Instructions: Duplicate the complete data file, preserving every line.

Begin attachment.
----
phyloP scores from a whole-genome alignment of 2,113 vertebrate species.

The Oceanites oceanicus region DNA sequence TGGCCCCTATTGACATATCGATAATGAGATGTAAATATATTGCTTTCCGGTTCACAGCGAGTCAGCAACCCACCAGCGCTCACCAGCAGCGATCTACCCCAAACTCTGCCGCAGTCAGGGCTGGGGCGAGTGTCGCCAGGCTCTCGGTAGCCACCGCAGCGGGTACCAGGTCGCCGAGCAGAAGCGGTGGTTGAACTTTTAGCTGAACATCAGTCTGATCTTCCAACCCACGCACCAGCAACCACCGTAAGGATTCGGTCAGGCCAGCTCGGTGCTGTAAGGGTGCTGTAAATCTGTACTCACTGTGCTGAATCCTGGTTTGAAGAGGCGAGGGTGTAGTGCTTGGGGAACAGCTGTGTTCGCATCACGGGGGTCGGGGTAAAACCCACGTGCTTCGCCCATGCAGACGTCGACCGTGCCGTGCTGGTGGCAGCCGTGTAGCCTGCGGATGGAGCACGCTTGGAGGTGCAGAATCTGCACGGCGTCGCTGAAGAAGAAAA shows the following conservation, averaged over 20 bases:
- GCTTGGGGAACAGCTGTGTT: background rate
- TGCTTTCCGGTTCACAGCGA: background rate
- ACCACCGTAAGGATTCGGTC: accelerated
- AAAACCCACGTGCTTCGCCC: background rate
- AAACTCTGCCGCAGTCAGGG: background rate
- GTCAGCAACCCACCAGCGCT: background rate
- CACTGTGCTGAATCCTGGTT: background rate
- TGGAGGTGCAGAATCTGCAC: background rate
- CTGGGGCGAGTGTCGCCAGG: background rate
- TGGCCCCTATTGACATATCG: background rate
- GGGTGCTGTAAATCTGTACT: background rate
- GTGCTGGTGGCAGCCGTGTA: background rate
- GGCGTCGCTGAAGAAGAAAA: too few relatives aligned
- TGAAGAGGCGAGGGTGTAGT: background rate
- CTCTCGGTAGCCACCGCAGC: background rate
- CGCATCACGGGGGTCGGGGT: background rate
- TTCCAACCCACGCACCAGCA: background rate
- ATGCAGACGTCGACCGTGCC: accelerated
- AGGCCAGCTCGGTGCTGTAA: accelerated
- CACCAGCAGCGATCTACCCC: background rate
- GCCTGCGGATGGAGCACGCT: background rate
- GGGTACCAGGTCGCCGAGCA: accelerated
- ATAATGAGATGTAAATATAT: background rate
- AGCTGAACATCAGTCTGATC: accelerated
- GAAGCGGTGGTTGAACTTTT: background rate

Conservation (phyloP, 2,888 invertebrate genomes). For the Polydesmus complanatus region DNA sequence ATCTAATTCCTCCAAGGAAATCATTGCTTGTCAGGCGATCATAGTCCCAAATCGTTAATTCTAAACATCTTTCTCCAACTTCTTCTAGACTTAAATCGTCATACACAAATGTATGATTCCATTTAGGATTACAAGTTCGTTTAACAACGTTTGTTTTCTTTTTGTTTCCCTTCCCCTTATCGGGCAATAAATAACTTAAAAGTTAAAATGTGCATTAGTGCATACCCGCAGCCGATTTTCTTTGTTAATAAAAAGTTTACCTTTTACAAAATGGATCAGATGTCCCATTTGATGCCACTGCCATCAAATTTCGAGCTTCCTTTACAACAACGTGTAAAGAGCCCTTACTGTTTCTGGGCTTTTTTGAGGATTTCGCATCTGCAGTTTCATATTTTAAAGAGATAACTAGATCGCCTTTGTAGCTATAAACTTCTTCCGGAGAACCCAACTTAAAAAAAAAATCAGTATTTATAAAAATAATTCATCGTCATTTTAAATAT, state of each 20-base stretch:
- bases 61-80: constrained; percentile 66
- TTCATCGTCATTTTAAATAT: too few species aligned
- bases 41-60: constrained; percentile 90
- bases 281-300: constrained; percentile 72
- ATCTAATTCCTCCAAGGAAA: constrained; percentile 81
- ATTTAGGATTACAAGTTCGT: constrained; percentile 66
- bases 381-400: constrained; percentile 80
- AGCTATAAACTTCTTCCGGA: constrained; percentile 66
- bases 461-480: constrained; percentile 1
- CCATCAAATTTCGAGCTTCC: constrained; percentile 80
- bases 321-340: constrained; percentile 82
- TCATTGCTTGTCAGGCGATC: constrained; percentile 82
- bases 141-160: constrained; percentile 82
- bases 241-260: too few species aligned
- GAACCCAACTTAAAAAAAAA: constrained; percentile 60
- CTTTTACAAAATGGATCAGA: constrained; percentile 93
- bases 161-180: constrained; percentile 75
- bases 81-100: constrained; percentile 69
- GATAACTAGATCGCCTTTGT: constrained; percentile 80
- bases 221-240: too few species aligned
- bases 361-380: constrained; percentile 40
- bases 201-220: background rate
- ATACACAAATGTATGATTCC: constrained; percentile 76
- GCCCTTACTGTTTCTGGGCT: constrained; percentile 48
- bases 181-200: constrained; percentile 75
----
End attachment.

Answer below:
phyloP scores from a whole-genome alignment of 2,113 vertebrate species.

The Oceanites oceanicus region DNA sequence TGGCCCCTATTGACATATCGATAATGAGATGTAAATATATTGCTTTCCGGTTCACAGCGAGTCAGCAACCCACCAGCGCTCACCAGCAGCGATCTACCCCAAACTCTGCCGCAGTCAGGGCTGGGGCGAGTGTCGCCAGGCTCTCGGTAGCCACCGCAGCGGGTACCAGGTCGCCGAGCAGAAGCGGTGGTTGAACTTTTAGCTGAACATCAGTCTGATCTTCCAACCCACGCACCAGCAACCACCGTAAGGATTCGGTCAGGCCAGCTCGGTGCTGTAAGGGTGCTGTAAATCTGTACTCACTGTGCTGAATCCTGGTTTGAAGAGGCGAGGGTGTAGTGCTTGGGGAACAGCTGTGTTCGCATCACGGGGGTCGGGGTAAAACCCACGTGCTTCGCCCATGCAGACGTCGACCGTGCCGTGCTGGTGGCAGCCGTGTAGCCTGCGGATGGAGCACGCTTGGAGGTGCAGAATCTGCACGGCGTCGCTGAAGAAGAAAA shows the following conservation, averaged over 20 bases:
- GCTTGGGGAACAGCTGTGTT: background rate
- TGCTTTCCGGTTCACAGCGA: background rate
- ACCACCGTAAGGATTCGGTC: accelerated
- AAAACCCACGTGCTTCGCCC: background rate
- AAACTCTGCCGCAGTCAGGG: background rate
- GTCAGCAACCCACCAGCGCT: background rate
- CACTGTGCTGAATCCTGGTT: background rate
- TGGAGGTGCAGAATCTGCAC: background rate
- CTGGGGCGAGTGTCGCCAGG: background rate
- TGGCCCCTATTGACATATCG: background rate
- GGGTGCTGTAAATCTGTACT: background rate
- GTGCTGGTGGCAGCCGTGTA: background rate
- GGCGTCGCTGAAGAAGAAAA: too few relatives aligned
- TGAAGAGGCGAGGGTGTAGT: background rate
- CTCTCGGTAGCCACCGCAGC: background rate
- CGCATCACGGGGGTCGGGGT: background rate
- TTCCAACCCACGCACCAGCA: background rate
- ATGCAGACGTCGACCGTGCC: accelerated
- AGGCCAGCTCGGTGCTGTAA: accelerated
- CACCAGCAGCGATCTACCCC: background rate
- GCCTGCGGATGGAGCACGCT: background rate
- GGGTACCAGGTCGCCGAGCA: accelerated
- ATAATGAGATGTAAATATAT: background rate
- AGCTGAACATCAGTCTGATC: accelerated
- GAAGCGGTGGTTGAACTTTT: background rate

Conservation (phyloP, 2,888 invertebrate genomes). For the Polydesmus complanatus region DNA sequence ATCTAATTCCTCCAAGGAAATCATTGCTTGTCAGGCGATCATAGTCCCAAATCGTTAATTCTAAACATCTTTCTCCAACTTCTTCTAGACTTAAATCGTCATACACAAATGTATGATTCCATTTAGGATTACAAGTTCGTTTAACAACGTTTGTTTTCTTTTTGTTTCCCTTCCCCTTATCGGGCAATAAATAACTTAAAAGTTAAAATGTGCATTAGTGCATACCCGCAGCCGATTTTCTTTGTTAATAAAAAGTTTACCTTTTACAAAATGGATCAGATGTCCCATTTGATGCCACTGCCATCAAATTTCGAGCTTCCTTTACAACAACGTGTAAAGAGCCCTTACTGTTTCTGGGCTTTTTTGAGGATTTCGCATCTGCAGTTTCATATTTTAAAGAGATAACTAGATCGCCTTTGTAGCTATAAACTTCTTCCGGAGAACCCAACTTAAAAAAAAAATCAGTATTTATAAAAATAATTCATCGTCATTTTAAATAT, state of each 20-base stretch:
- bases 61-80: constrained; percentile 66
- TTCATCGTCATTTTAAATAT: too few species aligned
- bases 41-60: constrained; percentile 90
- bases 281-300: constrained; percentile 72
- ATCTAATTCCTCCAAGGAAA: constrained; percentile 81
- ATTTAGGATTACAAGTTCGT: constrained; percentile 66
- bases 381-400: constrained; percentile 80
- AGCTATAAACTTCTTCCGGA: constrained; percentile 66
- bases 461-480: constrained; percentile 1
- CCATCAAATTTCGAGCTTCC: constrained; percentile 80
- bases 321-340: constrained; percentile 82
- TCATTGCTTGTCAGGCGATC: constrained; percentile 82
- bases 141-160: constrained; percentile 82
- bases 241-260: too few species aligned
- GAACCCAACTTAAAAAAAAA: constrained; percentile 60
- CTTTTACAAAATGGATCAGA: constrained; percentile 93
- bases 161-180: constrained; percentile 75
- bases 81-100: constrained; percentile 69
- GATAACTAGATCGCCTTTGT: constrained; percentile 80
- bases 221-240: too few species aligned
- bases 361-380: constrained; percentile 40
- bases 201-220: background rate
- ATACACAAATGTATGATTCC: constrained; percentile 76
- GCCCTTACTGTTTCTGGGCT: constrained; percentile 48
- bases 181-200: constrained; percentile 75